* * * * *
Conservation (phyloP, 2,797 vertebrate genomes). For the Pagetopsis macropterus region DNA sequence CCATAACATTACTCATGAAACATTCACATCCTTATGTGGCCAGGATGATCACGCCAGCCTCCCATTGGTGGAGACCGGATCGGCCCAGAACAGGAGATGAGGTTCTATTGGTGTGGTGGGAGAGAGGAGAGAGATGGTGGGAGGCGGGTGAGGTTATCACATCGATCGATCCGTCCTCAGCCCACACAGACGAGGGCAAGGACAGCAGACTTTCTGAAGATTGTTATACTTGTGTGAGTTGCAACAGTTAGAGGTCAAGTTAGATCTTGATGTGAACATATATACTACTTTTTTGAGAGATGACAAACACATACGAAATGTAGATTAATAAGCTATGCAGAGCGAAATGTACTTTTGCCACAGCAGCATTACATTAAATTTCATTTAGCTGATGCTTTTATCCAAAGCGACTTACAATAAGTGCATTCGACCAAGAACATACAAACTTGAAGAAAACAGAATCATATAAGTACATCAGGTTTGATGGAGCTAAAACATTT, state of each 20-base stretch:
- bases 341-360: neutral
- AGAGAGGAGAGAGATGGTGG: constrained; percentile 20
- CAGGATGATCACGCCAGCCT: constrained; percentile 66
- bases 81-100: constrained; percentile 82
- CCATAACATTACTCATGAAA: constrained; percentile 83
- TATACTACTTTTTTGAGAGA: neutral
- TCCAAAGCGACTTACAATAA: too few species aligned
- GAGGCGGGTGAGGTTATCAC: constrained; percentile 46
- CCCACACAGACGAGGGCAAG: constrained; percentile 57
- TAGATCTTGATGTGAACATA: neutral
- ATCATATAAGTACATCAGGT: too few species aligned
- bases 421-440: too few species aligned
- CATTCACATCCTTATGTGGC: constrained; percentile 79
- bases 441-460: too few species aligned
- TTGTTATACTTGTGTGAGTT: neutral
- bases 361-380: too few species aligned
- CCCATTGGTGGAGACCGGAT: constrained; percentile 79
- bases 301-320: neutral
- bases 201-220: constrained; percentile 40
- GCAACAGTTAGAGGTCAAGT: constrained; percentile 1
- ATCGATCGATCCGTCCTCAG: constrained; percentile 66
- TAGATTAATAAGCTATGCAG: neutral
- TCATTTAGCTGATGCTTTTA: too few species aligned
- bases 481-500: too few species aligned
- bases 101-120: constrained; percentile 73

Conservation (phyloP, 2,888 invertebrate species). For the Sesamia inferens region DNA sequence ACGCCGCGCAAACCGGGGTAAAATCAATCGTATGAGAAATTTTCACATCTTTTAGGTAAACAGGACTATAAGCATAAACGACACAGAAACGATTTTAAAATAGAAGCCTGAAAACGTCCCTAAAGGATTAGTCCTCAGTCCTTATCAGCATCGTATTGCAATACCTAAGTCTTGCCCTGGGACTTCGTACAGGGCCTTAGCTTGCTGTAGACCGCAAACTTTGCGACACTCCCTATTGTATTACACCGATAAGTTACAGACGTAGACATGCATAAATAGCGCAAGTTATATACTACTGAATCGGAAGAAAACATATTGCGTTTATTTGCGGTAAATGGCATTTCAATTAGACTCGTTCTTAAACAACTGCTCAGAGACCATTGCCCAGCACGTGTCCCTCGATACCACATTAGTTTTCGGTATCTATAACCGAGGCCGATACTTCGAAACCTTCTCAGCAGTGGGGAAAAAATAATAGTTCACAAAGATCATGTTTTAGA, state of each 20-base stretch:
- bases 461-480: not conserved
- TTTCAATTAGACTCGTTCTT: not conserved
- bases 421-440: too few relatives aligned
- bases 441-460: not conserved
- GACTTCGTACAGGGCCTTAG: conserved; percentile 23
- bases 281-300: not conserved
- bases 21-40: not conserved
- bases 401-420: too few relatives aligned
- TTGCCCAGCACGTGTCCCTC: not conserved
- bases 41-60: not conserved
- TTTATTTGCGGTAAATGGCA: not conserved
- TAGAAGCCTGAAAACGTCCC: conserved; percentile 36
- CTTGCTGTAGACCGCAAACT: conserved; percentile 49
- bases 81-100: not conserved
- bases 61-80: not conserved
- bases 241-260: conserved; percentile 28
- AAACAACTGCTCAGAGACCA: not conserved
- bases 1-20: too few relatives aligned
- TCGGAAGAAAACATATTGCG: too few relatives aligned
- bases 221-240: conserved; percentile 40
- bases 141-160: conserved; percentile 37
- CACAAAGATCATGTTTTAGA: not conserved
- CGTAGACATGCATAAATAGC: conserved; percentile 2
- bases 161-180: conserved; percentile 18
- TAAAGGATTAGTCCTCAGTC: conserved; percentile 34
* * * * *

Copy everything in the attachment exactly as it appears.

Conservation (phyloP, 2,797 vertebrate genomes). For the Pagetopsis macropterus region DNA sequence CCATAACATTACTCATGAAACATTCACATCCTTATGTGGCCAGGATGATCACGCCAGCCTCCCATTGGTGGAGACCGGATCGGCCCAGAACAGGAGATGAGGTTCTATTGGTGTGGTGGGAGAGAGGAGAGAGATGGTGGGAGGCGGGTGAGGTTATCACATCGATCGATCCGTCCTCAGCCCACACAGACGAGGGCAAGGACAGCAGACTTTCTGAAGATTGTTATACTTGTGTGAGTTGCAACAGTTAGAGGTCAAGTTAGATCTTGATGTGAACATATATACTACTTTTTTGAGAGATGACAAACACATACGAAATGTAGATTAATAAGCTATGCAGAGCGAAATGTACTTTTGCCACAGCAGCATTACATTAAATTTCATTTAGCTGATGCTTTTATCCAAAGCGACTTACAATAAGTGCATTCGACCAAGAACATACAAACTTGAAGAAAACAGAATCATATAAGTACATCAGGTTTGATGGAGCTAAAACATTT, state of each 20-base stretch:
- bases 341-360: neutral
- AGAGAGGAGAGAGATGGTGG: constrained; percentile 20
- CAGGATGATCACGCCAGCCT: constrained; percentile 66
- bases 81-100: constrained; percentile 82
- CCATAACATTACTCATGAAA: constrained; percentile 83
- TATACTACTTTTTTGAGAGA: neutral
- TCCAAAGCGACTTACAATAA: too few species aligned
- GAGGCGGGTGAGGTTATCAC: constrained; percentile 46
- CCCACACAGACGAGGGCAAG: constrained; percentile 57
- TAGATCTTGATGTGAACATA: neutral
- ATCATATAAGTACATCAGGT: too few species aligned
- bases 421-440: too few species aligned
- CATTCACATCCTTATGTGGC: constrained; percentile 79
- bases 441-460: too few species aligned
- TTGTTATACTTGTGTGAGTT: neutral
- bases 361-380: too few species aligned
- CCCATTGGTGGAGACCGGAT: constrained; percentile 79
- bases 301-320: neutral
- bases 201-220: constrained; percentile 40
- GCAACAGTTAGAGGTCAAGT: constrained; percentile 1
- ATCGATCGATCCGTCCTCAG: constrained; percentile 66
- TAGATTAATAAGCTATGCAG: neutral
- TCATTTAGCTGATGCTTTTA: too few species aligned
- bases 481-500: too few species aligned
- bases 101-120: constrained; percentile 73

Conservation (phyloP, 2,888 invertebrate species). For the Sesamia inferens region DNA sequence ACGCCGCGCAAACCGGGGTAAAATCAATCGTATGAGAAATTTTCACATCTTTTAGGTAAACAGGACTATAAGCATAAACGACACAGAAACGATTTTAAAATAGAAGCCTGAAAACGTCCCTAAAGGATTAGTCCTCAGTCCTTATCAGCATCGTATTGCAATACCTAAGTCTTGCCCTGGGACTTCGTACAGGGCCTTAGCTTGCTGTAGACCGCAAACTTTGCGACACTCCCTATTGTATTACACCGATAAGTTACAGACGTAGACATGCATAAATAGCGCAAGTTATATACTACTGAATCGGAAGAAAACATATTGCGTTTATTTGCGGTAAATGGCATTTCAATTAGACTCGTTCTTAAACAACTGCTCAGAGACCATTGCCCAGCACGTGTCCCTCGATACCACATTAGTTTTCGGTATCTATAACCGAGGCCGATACTTCGAAACCTTCTCAGCAGTGGGGAAAAAATAATAGTTCACAAAGATCATGTTTTAGA, state of each 20-base stretch:
- bases 461-480: not conserved
- TTTCAATTAGACTCGTTCTT: not conserved
- bases 421-440: too few relatives aligned
- bases 441-460: not conserved
- GACTTCGTACAGGGCCTTAG: conserved; percentile 23
- bases 281-300: not conserved
- bases 21-40: not conserved
- bases 401-420: too few relatives aligned
- TTGCCCAGCACGTGTCCCTC: not conserved
- bases 41-60: not conserved
- TTTATTTGCGGTAAATGGCA: not conserved
- TAGAAGCCTGAAAACGTCCC: conserved; percentile 36
- CTTGCTGTAGACCGCAAACT: conserved; percentile 49
- bases 81-100: not conserved
- bases 61-80: not conserved
- bases 241-260: conserved; percentile 28
- AAACAACTGCTCAGAGACCA: not conserved
- bases 1-20: too few relatives aligned
- TCGGAAGAAAACATATTGCG: too few relatives aligned
- bases 221-240: conserved; percentile 40
- bases 141-160: conserved; percentile 37
- CACAAAGATCATGTTTTAGA: not conserved
- CGTAGACATGCATAAATAGC: conserved; percentile 2
- bases 161-180: conserved; percentile 18
- TAAAGGATTAGTCCTCAGTC: conserved; percentile 34